The U.S. Supreme Court Rules on Police Rights Regarding Searching Homes

Written by Quinn Bourret (News Writer)

In a 9-0 ruling, the Supreme Court determined that police do not have the right to search a home without a warrant as “community caretaking” exception does not overrule the Fourth Amendment’s protection from unreasonable search and seizures. This Supreme Court ruling assures that police have no right to search homes without a warrant, regardless of any special laws.

In 2015, Edward Caniglia had gotten into an argument with his wife. This argument escalated and he would then retrieve a gun and ask her to shoot him, telling her to “get me out of my misery”. She left, but fearing for her husband, called the police to make sure he was alright. He was brought to a hospital for a mental health evaluation, which Canigilia agreed to, as long as the police did not take his guns. The police searched his home anyway, and without a warrant, confiscated the two handguns he owned.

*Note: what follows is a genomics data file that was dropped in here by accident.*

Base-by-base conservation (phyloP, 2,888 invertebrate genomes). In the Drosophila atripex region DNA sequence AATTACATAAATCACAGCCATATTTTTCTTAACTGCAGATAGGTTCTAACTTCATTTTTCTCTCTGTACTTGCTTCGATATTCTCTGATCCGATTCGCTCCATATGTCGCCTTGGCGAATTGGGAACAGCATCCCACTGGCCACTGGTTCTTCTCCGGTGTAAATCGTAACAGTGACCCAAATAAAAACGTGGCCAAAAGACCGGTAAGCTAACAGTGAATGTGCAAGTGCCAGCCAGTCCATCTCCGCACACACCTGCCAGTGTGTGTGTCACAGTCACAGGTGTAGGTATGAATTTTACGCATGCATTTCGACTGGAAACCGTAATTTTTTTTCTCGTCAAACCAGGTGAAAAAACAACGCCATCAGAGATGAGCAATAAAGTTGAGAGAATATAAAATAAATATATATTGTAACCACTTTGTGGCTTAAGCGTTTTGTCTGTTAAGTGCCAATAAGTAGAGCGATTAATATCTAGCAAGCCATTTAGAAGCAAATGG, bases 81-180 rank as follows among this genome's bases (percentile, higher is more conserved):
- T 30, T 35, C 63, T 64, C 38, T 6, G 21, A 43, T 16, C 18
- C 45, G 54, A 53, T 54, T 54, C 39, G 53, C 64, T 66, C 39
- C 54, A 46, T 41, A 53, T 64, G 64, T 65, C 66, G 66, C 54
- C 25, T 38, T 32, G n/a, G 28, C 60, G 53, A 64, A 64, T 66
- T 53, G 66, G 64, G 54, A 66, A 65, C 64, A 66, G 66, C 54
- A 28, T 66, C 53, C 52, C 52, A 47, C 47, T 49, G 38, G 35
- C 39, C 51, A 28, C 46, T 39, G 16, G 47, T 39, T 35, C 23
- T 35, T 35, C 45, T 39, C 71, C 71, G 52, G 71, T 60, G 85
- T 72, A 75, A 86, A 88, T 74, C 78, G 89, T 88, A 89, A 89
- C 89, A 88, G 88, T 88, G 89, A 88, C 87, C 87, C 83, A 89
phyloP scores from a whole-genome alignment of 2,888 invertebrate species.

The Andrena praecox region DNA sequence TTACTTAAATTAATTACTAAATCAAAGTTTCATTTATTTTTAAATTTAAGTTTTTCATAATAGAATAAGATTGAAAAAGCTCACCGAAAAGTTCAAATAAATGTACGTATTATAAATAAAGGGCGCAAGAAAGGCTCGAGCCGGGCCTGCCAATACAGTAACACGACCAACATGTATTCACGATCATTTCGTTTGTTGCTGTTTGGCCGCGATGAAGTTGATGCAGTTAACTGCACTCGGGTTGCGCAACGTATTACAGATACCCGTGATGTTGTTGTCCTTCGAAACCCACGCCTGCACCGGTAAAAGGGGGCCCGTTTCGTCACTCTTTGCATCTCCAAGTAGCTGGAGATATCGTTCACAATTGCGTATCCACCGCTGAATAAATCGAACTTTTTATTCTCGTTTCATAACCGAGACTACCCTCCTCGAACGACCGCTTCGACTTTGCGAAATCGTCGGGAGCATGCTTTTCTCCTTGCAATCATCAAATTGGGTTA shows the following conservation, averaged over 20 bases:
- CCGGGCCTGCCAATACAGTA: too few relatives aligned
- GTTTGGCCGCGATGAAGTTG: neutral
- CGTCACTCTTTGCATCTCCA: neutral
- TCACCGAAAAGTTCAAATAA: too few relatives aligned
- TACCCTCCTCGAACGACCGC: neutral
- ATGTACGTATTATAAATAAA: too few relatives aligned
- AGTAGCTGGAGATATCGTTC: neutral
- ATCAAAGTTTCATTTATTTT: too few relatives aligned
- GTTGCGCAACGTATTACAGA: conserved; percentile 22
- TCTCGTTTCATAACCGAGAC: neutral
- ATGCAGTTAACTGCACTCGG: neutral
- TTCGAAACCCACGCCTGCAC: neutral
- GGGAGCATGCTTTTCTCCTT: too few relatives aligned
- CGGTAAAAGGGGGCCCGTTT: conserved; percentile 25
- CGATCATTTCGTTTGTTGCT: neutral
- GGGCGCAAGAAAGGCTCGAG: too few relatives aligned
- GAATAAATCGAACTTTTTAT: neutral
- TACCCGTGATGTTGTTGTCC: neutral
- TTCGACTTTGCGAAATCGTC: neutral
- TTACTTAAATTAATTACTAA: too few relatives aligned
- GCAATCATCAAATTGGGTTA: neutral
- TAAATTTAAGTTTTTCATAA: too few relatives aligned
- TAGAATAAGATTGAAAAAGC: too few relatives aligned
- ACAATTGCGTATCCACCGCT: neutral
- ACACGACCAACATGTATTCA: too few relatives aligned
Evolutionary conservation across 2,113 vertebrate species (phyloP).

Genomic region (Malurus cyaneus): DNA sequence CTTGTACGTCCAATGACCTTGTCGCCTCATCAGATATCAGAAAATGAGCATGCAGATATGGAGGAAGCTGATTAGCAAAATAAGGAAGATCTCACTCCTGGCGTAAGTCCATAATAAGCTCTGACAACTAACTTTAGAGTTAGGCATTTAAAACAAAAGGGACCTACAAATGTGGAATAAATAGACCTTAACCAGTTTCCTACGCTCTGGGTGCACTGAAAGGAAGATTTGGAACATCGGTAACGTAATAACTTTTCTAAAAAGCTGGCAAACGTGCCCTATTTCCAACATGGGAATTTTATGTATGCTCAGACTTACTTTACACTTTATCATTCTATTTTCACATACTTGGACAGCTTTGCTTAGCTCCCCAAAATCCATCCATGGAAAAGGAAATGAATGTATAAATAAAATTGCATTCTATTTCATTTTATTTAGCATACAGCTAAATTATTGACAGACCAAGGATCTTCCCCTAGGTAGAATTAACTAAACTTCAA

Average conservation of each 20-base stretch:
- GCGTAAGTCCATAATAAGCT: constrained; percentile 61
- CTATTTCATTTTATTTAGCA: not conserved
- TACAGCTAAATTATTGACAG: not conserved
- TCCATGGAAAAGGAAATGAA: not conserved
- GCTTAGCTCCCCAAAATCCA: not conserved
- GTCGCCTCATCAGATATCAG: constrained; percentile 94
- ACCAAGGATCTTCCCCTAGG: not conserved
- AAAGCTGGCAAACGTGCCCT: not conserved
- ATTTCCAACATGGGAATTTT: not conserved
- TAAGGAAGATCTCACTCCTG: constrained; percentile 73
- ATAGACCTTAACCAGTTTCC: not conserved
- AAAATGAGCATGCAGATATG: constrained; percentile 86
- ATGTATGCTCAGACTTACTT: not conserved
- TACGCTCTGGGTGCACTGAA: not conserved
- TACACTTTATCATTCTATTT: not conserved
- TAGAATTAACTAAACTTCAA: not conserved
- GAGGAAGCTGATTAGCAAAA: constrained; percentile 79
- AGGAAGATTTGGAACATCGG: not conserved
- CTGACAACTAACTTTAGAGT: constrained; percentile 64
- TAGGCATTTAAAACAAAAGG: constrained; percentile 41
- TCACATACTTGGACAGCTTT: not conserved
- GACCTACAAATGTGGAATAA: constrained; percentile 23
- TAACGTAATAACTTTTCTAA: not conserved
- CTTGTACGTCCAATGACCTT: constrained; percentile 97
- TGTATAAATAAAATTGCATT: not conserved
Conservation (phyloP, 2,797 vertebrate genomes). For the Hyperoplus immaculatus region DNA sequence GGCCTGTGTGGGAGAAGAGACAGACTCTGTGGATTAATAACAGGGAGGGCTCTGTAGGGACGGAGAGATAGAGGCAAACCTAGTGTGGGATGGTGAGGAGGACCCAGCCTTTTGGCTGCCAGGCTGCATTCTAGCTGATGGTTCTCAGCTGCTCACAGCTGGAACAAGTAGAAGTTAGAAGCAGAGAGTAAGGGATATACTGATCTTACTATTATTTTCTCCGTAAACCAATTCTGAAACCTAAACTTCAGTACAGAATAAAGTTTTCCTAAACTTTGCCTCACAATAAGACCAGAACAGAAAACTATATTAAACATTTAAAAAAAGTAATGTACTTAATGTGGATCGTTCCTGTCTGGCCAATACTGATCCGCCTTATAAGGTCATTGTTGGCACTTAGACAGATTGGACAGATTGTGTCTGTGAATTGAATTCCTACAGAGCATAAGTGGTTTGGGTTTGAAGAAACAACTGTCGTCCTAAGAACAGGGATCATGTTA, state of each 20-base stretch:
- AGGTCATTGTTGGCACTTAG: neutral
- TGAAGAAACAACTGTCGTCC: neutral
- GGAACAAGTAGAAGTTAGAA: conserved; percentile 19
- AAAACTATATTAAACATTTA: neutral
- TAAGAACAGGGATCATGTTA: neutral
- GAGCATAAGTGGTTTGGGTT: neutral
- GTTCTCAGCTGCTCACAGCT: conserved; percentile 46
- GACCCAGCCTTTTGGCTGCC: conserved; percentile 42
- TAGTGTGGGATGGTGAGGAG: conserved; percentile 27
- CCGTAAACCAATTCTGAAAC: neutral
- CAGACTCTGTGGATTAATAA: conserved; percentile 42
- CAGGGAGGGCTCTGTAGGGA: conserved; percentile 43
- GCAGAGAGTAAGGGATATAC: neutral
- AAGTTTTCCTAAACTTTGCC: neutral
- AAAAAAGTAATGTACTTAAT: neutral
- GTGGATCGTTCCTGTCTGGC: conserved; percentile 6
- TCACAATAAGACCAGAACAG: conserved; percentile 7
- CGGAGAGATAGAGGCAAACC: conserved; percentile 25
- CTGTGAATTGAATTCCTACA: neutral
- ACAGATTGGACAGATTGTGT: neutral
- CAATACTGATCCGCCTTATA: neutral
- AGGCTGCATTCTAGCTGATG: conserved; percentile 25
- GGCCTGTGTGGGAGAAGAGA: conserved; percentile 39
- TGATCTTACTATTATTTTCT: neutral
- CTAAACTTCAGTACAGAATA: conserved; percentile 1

The weapons were not returned until Caniglia sued. He argued that his Fourth Amendment rights, which protect against unreasonable searches and seizures, had been infringed. Lower courts argued that his rights had not been infringed because of a 1973 case that set a community caretaking precedent. In that case, an injured police officer’s gun was seized from their car for safekeeping purposes after which it was found to be linked to a murder. The Supreme Court ruled that police officers could search disabled vehicles containing a weapon that could be stolen or otherwise cause harm. The court stated that police are involved in “community caretaking functions, totally divorced from the detection, investigation, or acquisition of evidence relating to the violation of a criminal statute.” The community caretaking ruling is ill-defined and has been brought up only twice before.


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